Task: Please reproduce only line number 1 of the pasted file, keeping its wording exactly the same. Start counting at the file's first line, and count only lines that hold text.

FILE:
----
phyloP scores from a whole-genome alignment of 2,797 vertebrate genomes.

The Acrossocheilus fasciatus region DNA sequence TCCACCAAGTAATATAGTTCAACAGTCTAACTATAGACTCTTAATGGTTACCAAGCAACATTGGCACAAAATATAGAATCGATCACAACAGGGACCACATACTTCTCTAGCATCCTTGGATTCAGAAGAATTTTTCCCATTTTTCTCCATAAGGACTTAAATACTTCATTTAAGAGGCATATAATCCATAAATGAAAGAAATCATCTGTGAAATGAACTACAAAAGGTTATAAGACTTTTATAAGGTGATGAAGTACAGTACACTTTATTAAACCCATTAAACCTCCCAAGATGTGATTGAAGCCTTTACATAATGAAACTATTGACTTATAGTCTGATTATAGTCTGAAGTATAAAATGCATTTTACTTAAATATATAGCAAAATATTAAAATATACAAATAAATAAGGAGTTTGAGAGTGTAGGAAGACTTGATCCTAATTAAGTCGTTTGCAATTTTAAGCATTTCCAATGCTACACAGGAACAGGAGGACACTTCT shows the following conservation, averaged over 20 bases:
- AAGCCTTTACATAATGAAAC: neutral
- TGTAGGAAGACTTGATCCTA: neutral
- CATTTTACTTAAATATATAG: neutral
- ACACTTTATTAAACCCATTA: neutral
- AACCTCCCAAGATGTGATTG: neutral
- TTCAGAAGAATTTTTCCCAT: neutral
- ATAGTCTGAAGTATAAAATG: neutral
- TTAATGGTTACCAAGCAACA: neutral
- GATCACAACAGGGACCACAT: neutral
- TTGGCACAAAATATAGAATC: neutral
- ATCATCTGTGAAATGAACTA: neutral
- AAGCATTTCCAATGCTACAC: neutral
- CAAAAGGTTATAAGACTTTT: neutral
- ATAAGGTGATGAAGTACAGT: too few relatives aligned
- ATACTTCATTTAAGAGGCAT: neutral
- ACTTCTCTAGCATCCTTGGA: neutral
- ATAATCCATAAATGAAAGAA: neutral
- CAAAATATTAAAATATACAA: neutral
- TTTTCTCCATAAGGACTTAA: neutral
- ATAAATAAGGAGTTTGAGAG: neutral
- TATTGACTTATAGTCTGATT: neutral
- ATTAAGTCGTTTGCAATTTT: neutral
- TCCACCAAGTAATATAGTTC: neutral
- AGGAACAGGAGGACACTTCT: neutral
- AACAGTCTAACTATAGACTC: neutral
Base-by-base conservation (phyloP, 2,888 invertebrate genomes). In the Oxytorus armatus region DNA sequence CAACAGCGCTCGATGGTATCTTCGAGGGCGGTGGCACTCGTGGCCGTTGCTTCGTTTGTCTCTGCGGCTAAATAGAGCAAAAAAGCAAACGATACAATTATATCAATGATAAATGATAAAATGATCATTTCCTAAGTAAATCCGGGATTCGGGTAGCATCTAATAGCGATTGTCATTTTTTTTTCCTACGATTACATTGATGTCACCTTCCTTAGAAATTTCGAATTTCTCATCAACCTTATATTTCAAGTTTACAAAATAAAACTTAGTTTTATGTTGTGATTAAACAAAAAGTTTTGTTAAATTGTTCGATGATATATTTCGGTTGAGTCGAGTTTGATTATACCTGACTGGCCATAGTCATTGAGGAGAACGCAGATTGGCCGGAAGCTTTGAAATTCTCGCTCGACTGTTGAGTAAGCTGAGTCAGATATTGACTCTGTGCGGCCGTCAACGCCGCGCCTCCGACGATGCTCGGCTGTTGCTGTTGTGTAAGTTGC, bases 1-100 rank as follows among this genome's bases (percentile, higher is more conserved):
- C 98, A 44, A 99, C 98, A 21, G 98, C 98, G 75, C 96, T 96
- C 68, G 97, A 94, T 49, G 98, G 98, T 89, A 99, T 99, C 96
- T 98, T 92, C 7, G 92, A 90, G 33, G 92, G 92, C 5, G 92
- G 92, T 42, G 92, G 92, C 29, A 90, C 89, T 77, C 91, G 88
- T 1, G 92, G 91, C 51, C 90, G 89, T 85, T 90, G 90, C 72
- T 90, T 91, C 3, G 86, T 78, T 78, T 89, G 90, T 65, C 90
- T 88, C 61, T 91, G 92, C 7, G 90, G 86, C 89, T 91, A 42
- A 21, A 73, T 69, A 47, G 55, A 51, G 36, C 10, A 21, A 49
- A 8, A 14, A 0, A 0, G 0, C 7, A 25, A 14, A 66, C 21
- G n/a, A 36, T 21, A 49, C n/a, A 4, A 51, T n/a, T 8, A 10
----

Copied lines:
phyloP scores from a whole-genome alignment of 2,797 vertebrate genomes.